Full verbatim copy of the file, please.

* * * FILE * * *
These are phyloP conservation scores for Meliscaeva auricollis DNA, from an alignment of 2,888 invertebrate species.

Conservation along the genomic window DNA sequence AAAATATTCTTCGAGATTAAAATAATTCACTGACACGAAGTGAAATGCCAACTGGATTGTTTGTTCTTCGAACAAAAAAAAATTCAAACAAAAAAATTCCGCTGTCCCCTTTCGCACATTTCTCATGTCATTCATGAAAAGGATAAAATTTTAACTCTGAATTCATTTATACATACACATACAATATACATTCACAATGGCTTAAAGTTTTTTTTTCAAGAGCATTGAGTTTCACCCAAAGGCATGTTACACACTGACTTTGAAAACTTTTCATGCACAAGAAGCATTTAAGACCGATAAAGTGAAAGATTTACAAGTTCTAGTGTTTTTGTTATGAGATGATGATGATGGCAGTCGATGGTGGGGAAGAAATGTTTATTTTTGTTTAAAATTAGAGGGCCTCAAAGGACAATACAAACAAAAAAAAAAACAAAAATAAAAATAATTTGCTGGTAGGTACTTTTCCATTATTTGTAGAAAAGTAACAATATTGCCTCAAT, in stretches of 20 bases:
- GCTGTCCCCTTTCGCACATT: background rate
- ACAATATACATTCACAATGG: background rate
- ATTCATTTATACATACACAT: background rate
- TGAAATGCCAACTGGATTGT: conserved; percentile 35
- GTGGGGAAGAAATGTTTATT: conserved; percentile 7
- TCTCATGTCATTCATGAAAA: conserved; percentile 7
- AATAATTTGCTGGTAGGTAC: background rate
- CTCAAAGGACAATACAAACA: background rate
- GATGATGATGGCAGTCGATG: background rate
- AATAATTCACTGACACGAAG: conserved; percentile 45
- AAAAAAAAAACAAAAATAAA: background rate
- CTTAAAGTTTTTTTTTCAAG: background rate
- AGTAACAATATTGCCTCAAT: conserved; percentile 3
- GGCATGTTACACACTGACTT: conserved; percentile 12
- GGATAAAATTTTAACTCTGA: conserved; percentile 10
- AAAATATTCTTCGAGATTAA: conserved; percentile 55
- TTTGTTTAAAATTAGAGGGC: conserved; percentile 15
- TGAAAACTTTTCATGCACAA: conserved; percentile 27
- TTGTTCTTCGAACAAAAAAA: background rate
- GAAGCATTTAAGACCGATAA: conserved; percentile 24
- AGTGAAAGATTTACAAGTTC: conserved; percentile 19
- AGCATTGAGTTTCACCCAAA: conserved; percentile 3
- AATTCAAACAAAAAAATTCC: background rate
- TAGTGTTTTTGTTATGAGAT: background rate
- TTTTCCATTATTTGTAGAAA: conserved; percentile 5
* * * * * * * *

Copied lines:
These are phyloP conservation scores for Meliscaeva auricollis DNA, from an alignment of 2,888 invertebrate species.

Conservation along the genomic window DNA sequence AAAATATTCTTCGAGATTAAAATAATTCACTGACACGAAGTGAAATGCCAACTGGATTGTTTGTTCTTCGAACAAAAAAAAATTCAAACAAAAAAATTCCGCTGTCCCCTTTCGCACATTTCTCATGTCATTCATGAAAAGGATAAAATTTTAACTCTGAATTCATTTATACATACACATACAATATACATTCACAATGGCTTAAAGTTTTTTTTTCAAGAGCATTGAGTTTCACCCAAAGGCATGTTACACACTGACTTTGAAAACTTTTCATGCACAAGAAGCATTTAAGACCGATAAAGTGAAAGATTTACAAGTTCTAGTGTTTTTGTTATGAGATGATGATGATGGCAGTCGATGGTGGGGAAGAAATGTTTATTTTTGTTTAAAATTAGAGGGCCTCAAAGGACAATACAAACAAAAAAAAAAACAAAAATAAAAATAATTTGCTGGTAGGTACTTTTCCATTATTTGTAGAAAAGTAACAATATTGCCTCAAT, in stretches of 20 bases:
- GCTGTCCCCTTTCGCACATT: background rate
- ACAATATACATTCACAATGG: background rate
- ATTCATTTATACATACACAT: background rate
- TGAAATGCCAACTGGATTGT: conserved; percentile 35
- GTGGGGAAGAAATGTTTATT: conserved; percentile 7
- TCTCATGTCATTCATGAAAA: conserved; percentile 7
- AATAATTTGCTGGTAGGTAC: background rate
- CTCAAAGGACAATACAAACA: background rate
- GATGATGATGGCAGTCGATG: background rate
- AATAATTCACTGACACGAAG: conserved; percentile 45
- AAAAAAAAAACAAAAATAAA: background rate
- CTTAAAGTTTTTTTTTCAAG: background rate
- AGTAACAATATTGCCTCAAT: conserved; percentile 3
- GGCATGTTACACACTGACTT: conserved; percentile 12
- GGATAAAATTTTAACTCTGA: conserved; percentile 10
- AAAATATTCTTCGAGATTAA: conserved; percentile 55
- TTTGTTTAAAATTAGAGGGC: conserved; percentile 15
- TGAAAACTTTTCATGCACAA: conserved; percentile 27
- TTGTTCTTCGAACAAAAAAA: background rate
- GAAGCATTTAAGACCGATAA: conserved; percentile 24
- AGTGAAAGATTTACAAGTTC: conserved; percentile 19
- AGCATTGAGTTTCACCCAAA: conserved; percentile 3
- AATTCAAACAAAAAAATTCC: background rate
- TAGTGTTTTTGTTATGAGAT: background rate
- TTTTCCATTATTTGTAGAAA: conserved; percentile 5